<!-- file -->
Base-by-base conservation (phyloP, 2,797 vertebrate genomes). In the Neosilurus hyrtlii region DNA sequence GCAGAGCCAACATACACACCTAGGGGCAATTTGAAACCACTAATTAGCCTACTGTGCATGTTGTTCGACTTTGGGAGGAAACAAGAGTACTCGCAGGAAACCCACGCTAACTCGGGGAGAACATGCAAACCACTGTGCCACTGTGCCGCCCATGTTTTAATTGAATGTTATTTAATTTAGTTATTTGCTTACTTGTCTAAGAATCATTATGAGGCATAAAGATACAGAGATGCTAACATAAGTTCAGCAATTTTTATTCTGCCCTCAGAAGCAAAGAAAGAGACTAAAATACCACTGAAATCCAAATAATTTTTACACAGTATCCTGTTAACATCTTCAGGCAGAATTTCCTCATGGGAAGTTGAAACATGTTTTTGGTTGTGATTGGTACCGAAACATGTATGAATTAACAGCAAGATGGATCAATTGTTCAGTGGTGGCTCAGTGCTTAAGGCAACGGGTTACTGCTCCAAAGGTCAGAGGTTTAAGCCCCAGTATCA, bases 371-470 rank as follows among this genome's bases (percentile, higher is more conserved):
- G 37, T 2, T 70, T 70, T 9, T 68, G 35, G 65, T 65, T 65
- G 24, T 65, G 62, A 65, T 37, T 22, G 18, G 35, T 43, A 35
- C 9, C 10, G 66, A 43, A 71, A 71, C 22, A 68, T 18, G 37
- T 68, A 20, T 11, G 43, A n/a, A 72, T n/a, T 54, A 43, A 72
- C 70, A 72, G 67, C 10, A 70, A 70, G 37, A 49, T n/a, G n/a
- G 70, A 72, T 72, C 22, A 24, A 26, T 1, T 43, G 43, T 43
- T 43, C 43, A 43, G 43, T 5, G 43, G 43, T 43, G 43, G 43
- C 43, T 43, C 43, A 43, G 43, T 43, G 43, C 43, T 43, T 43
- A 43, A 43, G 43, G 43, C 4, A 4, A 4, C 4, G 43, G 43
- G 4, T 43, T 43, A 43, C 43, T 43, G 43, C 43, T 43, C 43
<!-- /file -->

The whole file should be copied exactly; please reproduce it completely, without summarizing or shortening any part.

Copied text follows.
Base-by-base conservation (phyloP, 2,797 vertebrate genomes). In the Neosilurus hyrtlii region DNA sequence GCAGAGCCAACATACACACCTAGGGGCAATTTGAAACCACTAATTAGCCTACTGTGCATGTTGTTCGACTTTGGGAGGAAACAAGAGTACTCGCAGGAAACCCACGCTAACTCGGGGAGAACATGCAAACCACTGTGCCACTGTGCCGCCCATGTTTTAATTGAATGTTATTTAATTTAGTTATTTGCTTACTTGTCTAAGAATCATTATGAGGCATAAAGATACAGAGATGCTAACATAAGTTCAGCAATTTTTATTCTGCCCTCAGAAGCAAAGAAAGAGACTAAAATACCACTGAAATCCAAATAATTTTTACACAGTATCCTGTTAACATCTTCAGGCAGAATTTCCTCATGGGAAGTTGAAACATGTTTTTGGTTGTGATTGGTACCGAAACATGTATGAATTAACAGCAAGATGGATCAATTGTTCAGTGGTGGCTCAGTGCTTAAGGCAACGGGTTACTGCTCCAAAGGTCAGAGGTTTAAGCCCCAGTATCA, bases 371-470 rank as follows among this genome's bases (percentile, higher is more conserved):
- G 37, T 2, T 70, T 70, T 9, T 68, G 35, G 65, T 65, T 65
- G 24, T 65, G 62, A 65, T 37, T 22, G 18, G 35, T 43, A 35
- C 9, C 10, G 66, A 43, A 71, A 71, C 22, A 68, T 18, G 37
- T 68, A 20, T 11, G 43, A n/a, A 72, T n/a, T 54, A 43, A 72
- C 70, A 72, G 67, C 10, A 70, A 70, G 37, A 49, T n/a, G n/a
- G 70, A 72, T 72, C 22, A 24, A 26, T 1, T 43, G 43, T 43
- T 43, C 43, A 43, G 43, T 5, G 43, G 43, T 43, G 43, G 43
- C 43, T 43, C 43, A 43, G 43, T 43, G 43, C 43, T 43, T 43
- A 43, A 43, G 43, G 43, C 4, A 4, A 4, C 4, G 43, G 43
- G 4, T 43, T 43, A 43, C 43, T 43, G 43, C 43, T 43, C 43